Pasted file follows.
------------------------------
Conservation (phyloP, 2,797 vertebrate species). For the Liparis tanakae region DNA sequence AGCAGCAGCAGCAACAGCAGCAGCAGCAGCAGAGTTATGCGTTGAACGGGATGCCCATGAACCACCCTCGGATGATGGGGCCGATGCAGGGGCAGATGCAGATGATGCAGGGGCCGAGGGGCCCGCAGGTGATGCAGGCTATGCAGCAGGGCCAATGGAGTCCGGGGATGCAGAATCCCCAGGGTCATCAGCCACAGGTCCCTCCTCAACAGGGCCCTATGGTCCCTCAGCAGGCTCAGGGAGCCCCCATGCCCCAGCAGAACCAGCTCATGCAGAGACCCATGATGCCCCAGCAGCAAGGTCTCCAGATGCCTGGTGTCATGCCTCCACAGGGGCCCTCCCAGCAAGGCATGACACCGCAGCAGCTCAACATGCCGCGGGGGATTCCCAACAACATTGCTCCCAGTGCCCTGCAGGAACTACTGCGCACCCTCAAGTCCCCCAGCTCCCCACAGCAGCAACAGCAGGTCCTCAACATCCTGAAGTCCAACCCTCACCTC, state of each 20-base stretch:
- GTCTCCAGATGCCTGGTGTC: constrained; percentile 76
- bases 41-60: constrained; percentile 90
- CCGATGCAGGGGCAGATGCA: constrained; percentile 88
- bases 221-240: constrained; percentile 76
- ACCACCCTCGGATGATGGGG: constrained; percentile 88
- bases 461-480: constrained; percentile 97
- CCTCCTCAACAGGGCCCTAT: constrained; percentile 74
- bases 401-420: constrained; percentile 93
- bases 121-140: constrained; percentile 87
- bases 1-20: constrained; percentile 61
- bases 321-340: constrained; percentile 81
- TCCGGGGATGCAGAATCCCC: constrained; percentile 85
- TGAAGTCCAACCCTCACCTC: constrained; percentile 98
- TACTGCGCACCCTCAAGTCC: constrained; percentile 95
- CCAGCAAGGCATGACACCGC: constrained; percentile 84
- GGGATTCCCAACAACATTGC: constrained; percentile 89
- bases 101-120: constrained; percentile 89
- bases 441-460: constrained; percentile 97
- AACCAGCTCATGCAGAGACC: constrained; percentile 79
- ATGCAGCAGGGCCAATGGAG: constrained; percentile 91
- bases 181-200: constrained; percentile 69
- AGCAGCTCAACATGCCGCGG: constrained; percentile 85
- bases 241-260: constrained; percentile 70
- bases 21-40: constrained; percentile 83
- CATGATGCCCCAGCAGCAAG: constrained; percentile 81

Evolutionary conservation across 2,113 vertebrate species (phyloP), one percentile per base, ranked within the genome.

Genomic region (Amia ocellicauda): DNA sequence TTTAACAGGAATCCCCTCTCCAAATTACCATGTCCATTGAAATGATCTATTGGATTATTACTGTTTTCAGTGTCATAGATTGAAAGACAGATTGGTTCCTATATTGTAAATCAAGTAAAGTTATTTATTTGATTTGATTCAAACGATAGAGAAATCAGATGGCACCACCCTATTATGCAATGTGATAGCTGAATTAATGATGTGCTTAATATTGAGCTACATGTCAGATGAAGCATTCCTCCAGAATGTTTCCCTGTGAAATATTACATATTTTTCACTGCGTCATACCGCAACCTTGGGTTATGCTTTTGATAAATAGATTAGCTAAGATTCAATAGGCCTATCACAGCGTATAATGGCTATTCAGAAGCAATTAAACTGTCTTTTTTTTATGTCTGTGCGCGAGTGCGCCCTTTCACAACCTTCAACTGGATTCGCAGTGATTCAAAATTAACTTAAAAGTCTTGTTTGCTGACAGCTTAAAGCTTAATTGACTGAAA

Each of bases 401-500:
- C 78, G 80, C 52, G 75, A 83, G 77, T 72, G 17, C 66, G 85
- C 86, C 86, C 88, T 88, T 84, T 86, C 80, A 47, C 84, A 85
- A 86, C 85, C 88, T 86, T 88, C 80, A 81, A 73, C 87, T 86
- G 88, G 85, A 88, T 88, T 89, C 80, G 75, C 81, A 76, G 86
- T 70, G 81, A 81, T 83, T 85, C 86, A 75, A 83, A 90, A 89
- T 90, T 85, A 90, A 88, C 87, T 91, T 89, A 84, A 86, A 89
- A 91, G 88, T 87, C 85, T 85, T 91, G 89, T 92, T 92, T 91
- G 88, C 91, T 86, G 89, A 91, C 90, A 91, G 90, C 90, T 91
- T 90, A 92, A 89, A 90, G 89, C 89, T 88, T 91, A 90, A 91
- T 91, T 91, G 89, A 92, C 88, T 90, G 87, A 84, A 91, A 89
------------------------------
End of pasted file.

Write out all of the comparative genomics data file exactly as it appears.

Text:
Conservation (phyloP, 2,797 vertebrate species). For the Liparis tanakae region DNA sequence AGCAGCAGCAGCAACAGCAGCAGCAGCAGCAGAGTTATGCGTTGAACGGGATGCCCATGAACCACCCTCGGATGATGGGGCCGATGCAGGGGCAGATGCAGATGATGCAGGGGCCGAGGGGCCCGCAGGTGATGCAGGCTATGCAGCAGGGCCAATGGAGTCCGGGGATGCAGAATCCCCAGGGTCATCAGCCACAGGTCCCTCCTCAACAGGGCCCTATGGTCCCTCAGCAGGCTCAGGGAGCCCCCATGCCCCAGCAGAACCAGCTCATGCAGAGACCCATGATGCCCCAGCAGCAAGGTCTCCAGATGCCTGGTGTCATGCCTCCACAGGGGCCCTCCCAGCAAGGCATGACACCGCAGCAGCTCAACATGCCGCGGGGGATTCCCAACAACATTGCTCCCAGTGCCCTGCAGGAACTACTGCGCACCCTCAAGTCCCCCAGCTCCCCACAGCAGCAACAGCAGGTCCTCAACATCCTGAAGTCCAACCCTCACCTC, state of each 20-base stretch:
- GTCTCCAGATGCCTGGTGTC: constrained; percentile 76
- bases 41-60: constrained; percentile 90
- CCGATGCAGGGGCAGATGCA: constrained; percentile 88
- bases 221-240: constrained; percentile 76
- ACCACCCTCGGATGATGGGG: constrained; percentile 88
- bases 461-480: constrained; percentile 97
- CCTCCTCAACAGGGCCCTAT: constrained; percentile 74
- bases 401-420: constrained; percentile 93
- bases 121-140: constrained; percentile 87
- bases 1-20: constrained; percentile 61
- bases 321-340: constrained; percentile 81
- TCCGGGGATGCAGAATCCCC: constrained; percentile 85
- TGAAGTCCAACCCTCACCTC: constrained; percentile 98
- TACTGCGCACCCTCAAGTCC: constrained; percentile 95
- CCAGCAAGGCATGACACCGC: constrained; percentile 84
- GGGATTCCCAACAACATTGC: constrained; percentile 89
- bases 101-120: constrained; percentile 89
- bases 441-460: constrained; percentile 97
- AACCAGCTCATGCAGAGACC: constrained; percentile 79
- ATGCAGCAGGGCCAATGGAG: constrained; percentile 91
- bases 181-200: constrained; percentile 69
- AGCAGCTCAACATGCCGCGG: constrained; percentile 85
- bases 241-260: constrained; percentile 70
- bases 21-40: constrained; percentile 83
- CATGATGCCCCAGCAGCAAG: constrained; percentile 81

Evolutionary conservation across 2,113 vertebrate species (phyloP), one percentile per base, ranked within the genome.

Genomic region (Amia ocellicauda): DNA sequence TTTAACAGGAATCCCCTCTCCAAATTACCATGTCCATTGAAATGATCTATTGGATTATTACTGTTTTCAGTGTCATAGATTGAAAGACAGATTGGTTCCTATATTGTAAATCAAGTAAAGTTATTTATTTGATTTGATTCAAACGATAGAGAAATCAGATGGCACCACCCTATTATGCAATGTGATAGCTGAATTAATGATGTGCTTAATATTGAGCTACATGTCAGATGAAGCATTCCTCCAGAATGTTTCCCTGTGAAATATTACATATTTTTCACTGCGTCATACCGCAACCTTGGGTTATGCTTTTGATAAATAGATTAGCTAAGATTCAATAGGCCTATCACAGCGTATAATGGCTATTCAGAAGCAATTAAACTGTCTTTTTTTTATGTCTGTGCGCGAGTGCGCCCTTTCACAACCTTCAACTGGATTCGCAGTGATTCAAAATTAACTTAAAAGTCTTGTTTGCTGACAGCTTAAAGCTTAATTGACTGAAA

Each of bases 401-500:
- C 78, G 80, C 52, G 75, A 83, G 77, T 72, G 17, C 66, G 85
- C 86, C 86, C 88, T 88, T 84, T 86, C 80, A 47, C 84, A 85
- A 86, C 85, C 88, T 86, T 88, C 80, A 81, A 73, C 87, T 86
- G 88, G 85, A 88, T 88, T 89, C 80, G 75, C 81, A 76, G 86
- T 70, G 81, A 81, T 83, T 85, C 86, A 75, A 83, A 90, A 89
- T 90, T 85, A 90, A 88, C 87, T 91, T 89, A 84, A 86, A 89
- A 91, G 88, T 87, C 85, T 85, T 91, G 89, T 92, T 92, T 91
- G 88, C 91, T 86, G 89, A 91, C 90, A 91, G 90, C 90, T 91
- T 90, A 92, A 89, A 90, G 89, C 89, T 88, T 91, A 90, A 91
- T 91, T 91, G 89, A 92, C 88, T 90, G 87, A 84, A 91, A 89